Alyscamps the Roman Burial in Arles is a Must-See
Immortalized in Dante’s Inferno, Alyscamps, one of the most famous historical burial grounds outside of Rome, is a short walk from the centre of Arles in the southwestern corner of Provence. The day my tour group visited, there was no one else there except a few stray cats, and the autumnal hues hadn’t yet colourized the landscape. We’d xeroxed copies of the paintings Van Gogh and Gauguin created here, but it was difficult to locate their vantage point because even though their easels had been set up side-by-side, their vision of the same scene was very different. Standing at the Cyprus tree-lined promenade entrance defined by two-thousand-year-old sarcophagi vanishing into the distance, it was hard to imagine lovers frequented this place during the Victorian period.
Arles was the Roman capital of the 3 Gauls – France, Spain and Britain. Emperor Aurelius built the “Via Aurelia” road from Rome to Arles in 241 BC, which ended at the Bouche-du-Rhône (mouth of the Rhône river). Here on its shores, the Romans built shipyards and an enormous arena modelled after the Colosseum, where gladiatorial combat and chariot races took place.
Under Roman law, it was forbidden to bury the dead within city limits. As a result, it became common practice to line the roads closest to the city centre with tombs, sarcophagi and mausoleums. The Alyscamps was the main burial ground for the Romans for 1,500 years. Its name derives from the Occitan word, Aliscamps or Elsii Campi in Latin, which in French translates to Champs-Élysées and in English, Elysian Fields. In Greek mythology, the god Hades ruled the Elysian Fields, which were the final resting place of the virtuous and heroic. The Alyscamps was the final segment of the Via Aurelia.
Alyscamps continued to be used as a burial ground even after the citizenry of Arles became Christianized in the 4th century. St. Genesius, originally a Roman civil servant who was beheaded in 303 for refusing to persecute early Christians, was buried there as well as St. Trophimus, the first bishop of Arles. It was rumoured that Jesus Christ attended his funeral, which created quite a stir. Burial became so popular that bodies were sent from all over what is now Europe to be buried there. It is historically footnoted that Rhône boatmen made a profitable living transporting coffins across the river. By the end of the 4th century, there were over 2,000 tombs, three layers deep. When St. Trophimus’ relics were moved to the Église de St. Trophime, one of the most beautiful Romanesque churches in Provence, the Alyscamps’ popularity waned. The ruins of the 5th century, pre-Romanesque style Saint-Honorat des Alyscamps church, are an open-air museum located at the eastern edge of Alyscamps. Its reconstruction piecemeal is due to a lack of funds. Most of my tour group ventured inside its dark, cavernous interior while a few waited outside.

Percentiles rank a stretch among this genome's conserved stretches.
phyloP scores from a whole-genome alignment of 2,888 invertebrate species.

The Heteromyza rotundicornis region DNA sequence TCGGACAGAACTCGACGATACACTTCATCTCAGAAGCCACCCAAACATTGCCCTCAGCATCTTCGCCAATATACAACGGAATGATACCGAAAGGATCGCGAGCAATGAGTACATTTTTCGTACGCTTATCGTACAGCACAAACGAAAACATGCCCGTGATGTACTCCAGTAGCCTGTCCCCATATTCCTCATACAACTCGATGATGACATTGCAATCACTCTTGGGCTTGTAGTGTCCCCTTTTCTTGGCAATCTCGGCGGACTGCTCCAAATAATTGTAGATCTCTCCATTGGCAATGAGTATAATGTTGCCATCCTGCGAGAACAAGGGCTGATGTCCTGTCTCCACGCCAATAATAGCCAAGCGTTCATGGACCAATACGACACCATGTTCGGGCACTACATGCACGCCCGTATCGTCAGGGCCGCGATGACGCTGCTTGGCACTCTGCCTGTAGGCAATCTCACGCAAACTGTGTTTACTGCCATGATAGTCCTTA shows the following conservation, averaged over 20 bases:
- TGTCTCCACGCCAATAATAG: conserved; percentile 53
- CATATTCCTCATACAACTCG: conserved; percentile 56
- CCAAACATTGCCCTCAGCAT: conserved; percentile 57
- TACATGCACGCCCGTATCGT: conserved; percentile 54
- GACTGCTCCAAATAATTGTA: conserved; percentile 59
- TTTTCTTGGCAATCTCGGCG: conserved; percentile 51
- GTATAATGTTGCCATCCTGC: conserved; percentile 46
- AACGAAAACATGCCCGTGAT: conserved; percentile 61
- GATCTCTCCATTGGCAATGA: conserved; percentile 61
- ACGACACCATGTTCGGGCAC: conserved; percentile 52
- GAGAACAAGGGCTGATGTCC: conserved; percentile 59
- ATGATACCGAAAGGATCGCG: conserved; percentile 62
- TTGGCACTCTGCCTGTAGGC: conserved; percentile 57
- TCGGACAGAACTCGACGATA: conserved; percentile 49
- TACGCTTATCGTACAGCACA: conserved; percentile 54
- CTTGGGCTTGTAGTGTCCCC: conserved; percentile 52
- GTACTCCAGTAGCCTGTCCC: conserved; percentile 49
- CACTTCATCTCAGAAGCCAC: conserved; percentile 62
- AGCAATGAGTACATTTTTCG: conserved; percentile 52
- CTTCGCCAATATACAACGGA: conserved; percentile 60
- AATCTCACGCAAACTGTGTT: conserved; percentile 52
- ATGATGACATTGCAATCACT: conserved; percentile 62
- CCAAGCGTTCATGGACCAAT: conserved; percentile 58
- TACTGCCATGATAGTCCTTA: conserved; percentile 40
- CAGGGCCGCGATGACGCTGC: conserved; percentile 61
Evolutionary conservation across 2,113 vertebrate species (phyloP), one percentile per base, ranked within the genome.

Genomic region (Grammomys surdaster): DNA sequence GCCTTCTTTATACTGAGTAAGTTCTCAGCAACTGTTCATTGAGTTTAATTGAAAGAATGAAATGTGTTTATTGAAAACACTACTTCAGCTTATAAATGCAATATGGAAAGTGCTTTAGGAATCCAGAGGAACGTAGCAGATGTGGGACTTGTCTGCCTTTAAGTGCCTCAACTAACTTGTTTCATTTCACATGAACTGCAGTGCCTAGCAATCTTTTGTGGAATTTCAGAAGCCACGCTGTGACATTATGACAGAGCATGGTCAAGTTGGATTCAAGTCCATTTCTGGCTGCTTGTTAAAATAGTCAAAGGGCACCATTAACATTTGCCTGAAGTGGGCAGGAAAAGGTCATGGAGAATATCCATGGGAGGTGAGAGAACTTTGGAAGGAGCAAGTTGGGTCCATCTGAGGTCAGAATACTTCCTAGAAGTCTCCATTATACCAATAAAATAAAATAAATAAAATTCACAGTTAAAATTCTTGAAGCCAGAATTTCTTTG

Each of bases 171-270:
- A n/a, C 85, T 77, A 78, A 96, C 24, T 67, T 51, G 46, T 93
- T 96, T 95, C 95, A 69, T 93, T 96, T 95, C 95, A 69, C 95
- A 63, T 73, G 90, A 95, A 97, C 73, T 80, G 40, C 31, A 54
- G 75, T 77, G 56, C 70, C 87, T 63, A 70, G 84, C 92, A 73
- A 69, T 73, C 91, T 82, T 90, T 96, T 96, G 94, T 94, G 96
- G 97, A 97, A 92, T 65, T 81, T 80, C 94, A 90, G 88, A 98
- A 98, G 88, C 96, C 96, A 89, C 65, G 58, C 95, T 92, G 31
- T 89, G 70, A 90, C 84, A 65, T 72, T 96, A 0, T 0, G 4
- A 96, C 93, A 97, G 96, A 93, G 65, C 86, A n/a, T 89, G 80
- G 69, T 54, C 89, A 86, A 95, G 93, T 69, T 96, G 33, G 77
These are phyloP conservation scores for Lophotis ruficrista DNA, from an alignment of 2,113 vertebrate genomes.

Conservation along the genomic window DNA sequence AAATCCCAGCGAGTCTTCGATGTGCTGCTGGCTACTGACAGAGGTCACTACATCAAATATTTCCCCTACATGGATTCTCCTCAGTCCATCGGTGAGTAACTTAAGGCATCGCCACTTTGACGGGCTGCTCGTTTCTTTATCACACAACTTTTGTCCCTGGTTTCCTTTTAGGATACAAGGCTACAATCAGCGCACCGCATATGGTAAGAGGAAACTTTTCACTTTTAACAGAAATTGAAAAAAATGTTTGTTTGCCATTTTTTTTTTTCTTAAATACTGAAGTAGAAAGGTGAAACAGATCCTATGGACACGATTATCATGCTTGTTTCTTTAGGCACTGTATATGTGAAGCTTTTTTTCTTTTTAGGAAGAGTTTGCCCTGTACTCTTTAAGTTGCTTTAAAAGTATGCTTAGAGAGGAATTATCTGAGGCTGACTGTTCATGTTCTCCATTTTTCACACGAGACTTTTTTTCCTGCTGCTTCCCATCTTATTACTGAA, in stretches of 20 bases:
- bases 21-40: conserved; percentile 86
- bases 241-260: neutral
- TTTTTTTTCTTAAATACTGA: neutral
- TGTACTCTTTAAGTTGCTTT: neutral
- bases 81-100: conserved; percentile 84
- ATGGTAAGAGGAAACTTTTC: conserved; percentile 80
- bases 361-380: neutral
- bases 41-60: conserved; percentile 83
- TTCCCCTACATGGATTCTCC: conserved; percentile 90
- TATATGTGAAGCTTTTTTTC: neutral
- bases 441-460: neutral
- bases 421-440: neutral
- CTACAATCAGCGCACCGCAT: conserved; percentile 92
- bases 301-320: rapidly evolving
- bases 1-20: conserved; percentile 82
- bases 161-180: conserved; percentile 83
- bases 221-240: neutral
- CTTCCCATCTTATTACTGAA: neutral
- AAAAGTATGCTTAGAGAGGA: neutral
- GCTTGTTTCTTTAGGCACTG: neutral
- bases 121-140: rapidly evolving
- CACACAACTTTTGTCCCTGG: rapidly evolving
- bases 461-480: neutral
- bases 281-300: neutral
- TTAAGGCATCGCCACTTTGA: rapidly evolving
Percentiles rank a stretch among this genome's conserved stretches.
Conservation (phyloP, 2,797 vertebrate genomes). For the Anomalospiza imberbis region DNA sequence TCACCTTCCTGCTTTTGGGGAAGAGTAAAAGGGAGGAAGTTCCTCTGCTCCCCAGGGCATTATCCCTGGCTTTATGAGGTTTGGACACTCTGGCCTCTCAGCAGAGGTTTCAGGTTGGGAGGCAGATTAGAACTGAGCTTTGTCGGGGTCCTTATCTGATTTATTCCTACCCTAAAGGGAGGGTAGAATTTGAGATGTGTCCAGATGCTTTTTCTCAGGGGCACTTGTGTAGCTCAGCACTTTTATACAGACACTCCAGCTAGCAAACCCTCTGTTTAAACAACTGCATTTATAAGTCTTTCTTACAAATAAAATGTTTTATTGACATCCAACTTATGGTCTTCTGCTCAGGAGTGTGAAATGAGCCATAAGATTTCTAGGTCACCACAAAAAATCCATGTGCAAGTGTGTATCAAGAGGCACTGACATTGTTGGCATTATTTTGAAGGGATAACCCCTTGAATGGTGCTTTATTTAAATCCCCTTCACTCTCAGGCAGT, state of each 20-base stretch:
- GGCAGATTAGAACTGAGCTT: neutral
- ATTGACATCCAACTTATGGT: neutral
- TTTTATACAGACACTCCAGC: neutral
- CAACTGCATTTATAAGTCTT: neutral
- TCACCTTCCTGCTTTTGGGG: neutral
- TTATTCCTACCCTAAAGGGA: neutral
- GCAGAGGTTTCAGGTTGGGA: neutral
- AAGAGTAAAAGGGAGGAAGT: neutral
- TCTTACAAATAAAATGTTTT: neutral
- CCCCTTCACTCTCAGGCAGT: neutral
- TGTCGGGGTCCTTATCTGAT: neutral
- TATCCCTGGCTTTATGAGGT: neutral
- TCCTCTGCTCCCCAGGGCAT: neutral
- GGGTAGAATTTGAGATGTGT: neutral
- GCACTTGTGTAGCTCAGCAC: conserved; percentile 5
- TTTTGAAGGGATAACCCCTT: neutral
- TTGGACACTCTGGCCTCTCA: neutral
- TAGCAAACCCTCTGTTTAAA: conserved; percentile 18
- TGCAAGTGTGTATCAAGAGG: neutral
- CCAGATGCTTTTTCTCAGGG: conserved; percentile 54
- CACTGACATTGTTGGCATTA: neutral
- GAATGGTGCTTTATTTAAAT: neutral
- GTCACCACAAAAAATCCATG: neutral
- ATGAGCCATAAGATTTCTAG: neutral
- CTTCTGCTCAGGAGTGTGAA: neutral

In medieval times, the Alyscamps was systematically looted by city council members who gave esteemed visitors sarcophagi as gifts, and locals used the old stones as building materials. Forbearing monks created the present-day path through the Alyscamps in the 18th century. In the 19th century, the Paris-Lyon-Médierranée railway line further desecrated the site, which sliced the burial ground in half. In 1888, artists Van Gogh and Gauguin sat side by side, under the sun-dappled light of the trees and romanticized the Alyscamps in their beautiful paintings. In 1981 it became a UNESCO World Heritage Site and has been the Arles starting point for the Saint Jacque de Compostelle route since the 12th century.
This unique, deeply melancholic site is a rarely visited, hidden jewel open until the end of October. You can also view the finest collection of Roman sarcophagi outside of Rome at the Musée départemental Arles antique.
Sue Aran lives in the Gers department of southwest France. She is the owner of French Country Adventures, which provides private, personally-guided, small-group, slow travel tours into Gascony, the Pays Basque, Provence and beyond. She writes a monthly blog about her life in France and contributes to Bonjour Paris and France Today magazines.